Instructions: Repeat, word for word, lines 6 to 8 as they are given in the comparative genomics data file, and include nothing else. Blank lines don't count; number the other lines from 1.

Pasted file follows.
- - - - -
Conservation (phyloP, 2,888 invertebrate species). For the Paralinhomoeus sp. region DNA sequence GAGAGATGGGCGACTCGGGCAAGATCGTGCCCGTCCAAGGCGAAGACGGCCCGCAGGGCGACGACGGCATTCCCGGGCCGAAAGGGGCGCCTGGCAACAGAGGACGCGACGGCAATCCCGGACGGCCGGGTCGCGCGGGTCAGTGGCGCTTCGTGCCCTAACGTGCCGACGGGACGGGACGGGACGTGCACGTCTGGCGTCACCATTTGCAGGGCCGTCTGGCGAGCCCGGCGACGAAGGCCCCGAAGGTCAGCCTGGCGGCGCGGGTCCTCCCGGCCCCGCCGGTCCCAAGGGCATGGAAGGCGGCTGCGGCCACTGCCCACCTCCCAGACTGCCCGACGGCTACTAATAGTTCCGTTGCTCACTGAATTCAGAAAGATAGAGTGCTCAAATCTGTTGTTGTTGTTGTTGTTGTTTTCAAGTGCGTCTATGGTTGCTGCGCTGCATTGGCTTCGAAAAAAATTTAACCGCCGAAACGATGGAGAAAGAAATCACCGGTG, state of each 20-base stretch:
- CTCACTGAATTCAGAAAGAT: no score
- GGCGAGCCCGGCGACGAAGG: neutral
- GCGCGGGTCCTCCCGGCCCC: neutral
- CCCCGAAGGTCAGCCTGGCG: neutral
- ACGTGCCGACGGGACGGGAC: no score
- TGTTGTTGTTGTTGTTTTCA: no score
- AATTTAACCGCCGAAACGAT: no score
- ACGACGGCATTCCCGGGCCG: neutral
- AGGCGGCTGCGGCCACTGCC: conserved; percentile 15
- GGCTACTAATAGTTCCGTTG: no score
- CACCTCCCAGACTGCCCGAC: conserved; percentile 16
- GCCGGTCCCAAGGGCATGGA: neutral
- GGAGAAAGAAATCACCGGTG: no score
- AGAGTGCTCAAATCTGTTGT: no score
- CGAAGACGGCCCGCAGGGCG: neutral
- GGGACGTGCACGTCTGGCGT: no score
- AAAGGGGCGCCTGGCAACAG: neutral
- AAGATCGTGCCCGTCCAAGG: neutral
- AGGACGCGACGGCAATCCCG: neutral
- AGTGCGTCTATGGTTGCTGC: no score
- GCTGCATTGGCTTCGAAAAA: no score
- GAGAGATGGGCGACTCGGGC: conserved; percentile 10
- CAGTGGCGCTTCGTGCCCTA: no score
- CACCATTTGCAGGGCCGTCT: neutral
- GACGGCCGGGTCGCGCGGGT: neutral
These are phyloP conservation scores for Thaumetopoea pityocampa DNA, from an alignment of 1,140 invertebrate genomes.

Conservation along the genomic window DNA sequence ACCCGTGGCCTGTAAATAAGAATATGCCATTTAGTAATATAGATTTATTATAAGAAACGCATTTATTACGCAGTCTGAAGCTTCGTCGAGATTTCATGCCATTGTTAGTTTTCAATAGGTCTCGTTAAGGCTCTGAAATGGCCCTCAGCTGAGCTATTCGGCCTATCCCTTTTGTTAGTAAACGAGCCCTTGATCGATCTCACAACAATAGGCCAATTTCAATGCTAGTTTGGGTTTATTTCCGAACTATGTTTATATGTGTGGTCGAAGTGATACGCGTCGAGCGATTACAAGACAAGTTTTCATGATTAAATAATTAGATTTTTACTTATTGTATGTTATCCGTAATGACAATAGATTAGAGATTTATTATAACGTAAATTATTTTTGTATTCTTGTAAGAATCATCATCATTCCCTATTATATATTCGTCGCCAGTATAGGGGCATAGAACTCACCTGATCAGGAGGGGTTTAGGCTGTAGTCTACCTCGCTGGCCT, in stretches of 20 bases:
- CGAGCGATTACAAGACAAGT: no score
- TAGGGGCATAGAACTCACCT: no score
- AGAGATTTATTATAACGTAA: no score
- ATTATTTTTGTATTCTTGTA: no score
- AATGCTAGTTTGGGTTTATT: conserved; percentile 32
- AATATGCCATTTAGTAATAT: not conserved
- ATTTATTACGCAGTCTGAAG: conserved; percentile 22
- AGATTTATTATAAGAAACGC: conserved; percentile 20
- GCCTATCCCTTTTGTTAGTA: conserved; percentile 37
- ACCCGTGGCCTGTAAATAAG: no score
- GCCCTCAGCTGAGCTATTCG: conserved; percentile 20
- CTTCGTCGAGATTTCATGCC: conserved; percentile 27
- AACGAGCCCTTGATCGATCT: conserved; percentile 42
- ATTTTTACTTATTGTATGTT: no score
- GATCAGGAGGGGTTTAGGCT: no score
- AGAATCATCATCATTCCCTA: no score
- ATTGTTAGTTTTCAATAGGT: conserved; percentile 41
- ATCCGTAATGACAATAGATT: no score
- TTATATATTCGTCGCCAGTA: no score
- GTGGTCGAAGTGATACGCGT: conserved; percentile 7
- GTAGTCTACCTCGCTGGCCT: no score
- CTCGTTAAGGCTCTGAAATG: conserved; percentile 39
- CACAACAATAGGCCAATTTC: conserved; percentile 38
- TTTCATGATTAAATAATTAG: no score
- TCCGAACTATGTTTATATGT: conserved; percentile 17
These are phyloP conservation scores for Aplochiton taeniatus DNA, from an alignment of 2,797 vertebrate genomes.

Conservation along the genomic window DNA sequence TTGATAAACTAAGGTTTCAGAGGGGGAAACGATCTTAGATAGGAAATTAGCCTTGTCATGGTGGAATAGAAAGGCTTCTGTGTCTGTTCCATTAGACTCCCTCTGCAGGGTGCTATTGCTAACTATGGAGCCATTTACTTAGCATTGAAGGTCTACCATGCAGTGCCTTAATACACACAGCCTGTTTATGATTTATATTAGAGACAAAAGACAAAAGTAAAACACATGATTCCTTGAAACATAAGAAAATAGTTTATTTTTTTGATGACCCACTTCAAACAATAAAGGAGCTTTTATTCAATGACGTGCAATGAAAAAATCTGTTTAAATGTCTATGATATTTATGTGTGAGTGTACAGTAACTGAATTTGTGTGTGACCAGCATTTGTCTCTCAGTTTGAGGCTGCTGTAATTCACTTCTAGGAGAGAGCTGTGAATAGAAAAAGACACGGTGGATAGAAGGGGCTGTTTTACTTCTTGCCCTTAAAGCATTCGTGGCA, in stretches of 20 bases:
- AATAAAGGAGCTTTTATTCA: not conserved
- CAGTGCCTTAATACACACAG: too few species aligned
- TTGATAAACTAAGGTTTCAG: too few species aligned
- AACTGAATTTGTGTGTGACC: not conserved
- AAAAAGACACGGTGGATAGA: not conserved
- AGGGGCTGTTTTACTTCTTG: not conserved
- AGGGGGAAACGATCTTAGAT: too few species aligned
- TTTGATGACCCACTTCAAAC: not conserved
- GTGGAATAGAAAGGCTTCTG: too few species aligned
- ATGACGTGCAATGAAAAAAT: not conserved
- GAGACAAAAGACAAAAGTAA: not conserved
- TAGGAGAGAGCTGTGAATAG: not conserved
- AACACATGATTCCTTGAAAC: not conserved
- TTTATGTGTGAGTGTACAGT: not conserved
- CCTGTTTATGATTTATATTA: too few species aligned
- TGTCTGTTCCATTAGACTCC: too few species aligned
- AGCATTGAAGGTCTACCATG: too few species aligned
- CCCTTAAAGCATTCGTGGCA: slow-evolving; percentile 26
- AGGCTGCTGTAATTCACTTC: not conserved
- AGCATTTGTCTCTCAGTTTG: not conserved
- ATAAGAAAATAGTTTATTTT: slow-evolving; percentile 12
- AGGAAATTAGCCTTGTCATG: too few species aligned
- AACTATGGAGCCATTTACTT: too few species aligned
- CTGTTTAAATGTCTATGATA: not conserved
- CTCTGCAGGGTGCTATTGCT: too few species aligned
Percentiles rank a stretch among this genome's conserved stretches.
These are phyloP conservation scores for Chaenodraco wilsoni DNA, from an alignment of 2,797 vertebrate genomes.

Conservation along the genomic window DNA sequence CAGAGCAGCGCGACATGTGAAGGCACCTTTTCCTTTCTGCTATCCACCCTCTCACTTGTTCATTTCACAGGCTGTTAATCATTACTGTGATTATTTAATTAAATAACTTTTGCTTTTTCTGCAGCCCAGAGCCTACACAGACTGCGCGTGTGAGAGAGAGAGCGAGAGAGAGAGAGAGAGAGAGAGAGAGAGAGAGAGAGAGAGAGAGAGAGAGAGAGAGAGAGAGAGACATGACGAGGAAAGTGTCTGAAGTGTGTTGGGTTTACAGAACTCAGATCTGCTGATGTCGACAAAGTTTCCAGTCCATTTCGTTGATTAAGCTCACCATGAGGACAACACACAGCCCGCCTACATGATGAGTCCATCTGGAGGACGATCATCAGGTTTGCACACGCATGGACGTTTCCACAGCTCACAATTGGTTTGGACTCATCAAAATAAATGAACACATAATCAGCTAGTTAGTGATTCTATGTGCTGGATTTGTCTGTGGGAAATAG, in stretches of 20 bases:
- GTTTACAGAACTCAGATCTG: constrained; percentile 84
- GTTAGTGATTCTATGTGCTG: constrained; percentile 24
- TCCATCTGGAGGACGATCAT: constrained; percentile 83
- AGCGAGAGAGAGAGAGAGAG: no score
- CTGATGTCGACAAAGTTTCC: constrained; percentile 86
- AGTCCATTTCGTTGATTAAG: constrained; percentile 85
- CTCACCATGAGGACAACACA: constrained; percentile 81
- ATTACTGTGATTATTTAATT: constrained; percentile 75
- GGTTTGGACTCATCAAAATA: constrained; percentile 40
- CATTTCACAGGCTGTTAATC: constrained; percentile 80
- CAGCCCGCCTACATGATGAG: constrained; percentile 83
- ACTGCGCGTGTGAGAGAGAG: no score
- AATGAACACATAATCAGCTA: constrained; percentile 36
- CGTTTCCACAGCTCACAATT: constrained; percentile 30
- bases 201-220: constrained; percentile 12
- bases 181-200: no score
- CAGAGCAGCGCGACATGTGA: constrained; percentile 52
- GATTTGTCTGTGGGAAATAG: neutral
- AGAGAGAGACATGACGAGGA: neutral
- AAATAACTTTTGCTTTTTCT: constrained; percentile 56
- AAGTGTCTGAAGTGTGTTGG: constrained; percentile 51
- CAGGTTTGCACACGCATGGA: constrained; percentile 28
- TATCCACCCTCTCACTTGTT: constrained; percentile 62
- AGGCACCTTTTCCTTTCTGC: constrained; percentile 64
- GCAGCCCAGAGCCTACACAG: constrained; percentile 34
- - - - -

- ACGTGCCGACGGGACGGGAC: no score
- TGTTGTTGTTGTTGTTTTCA: no score
- AATTTAACCGCCGAAACGAT: no score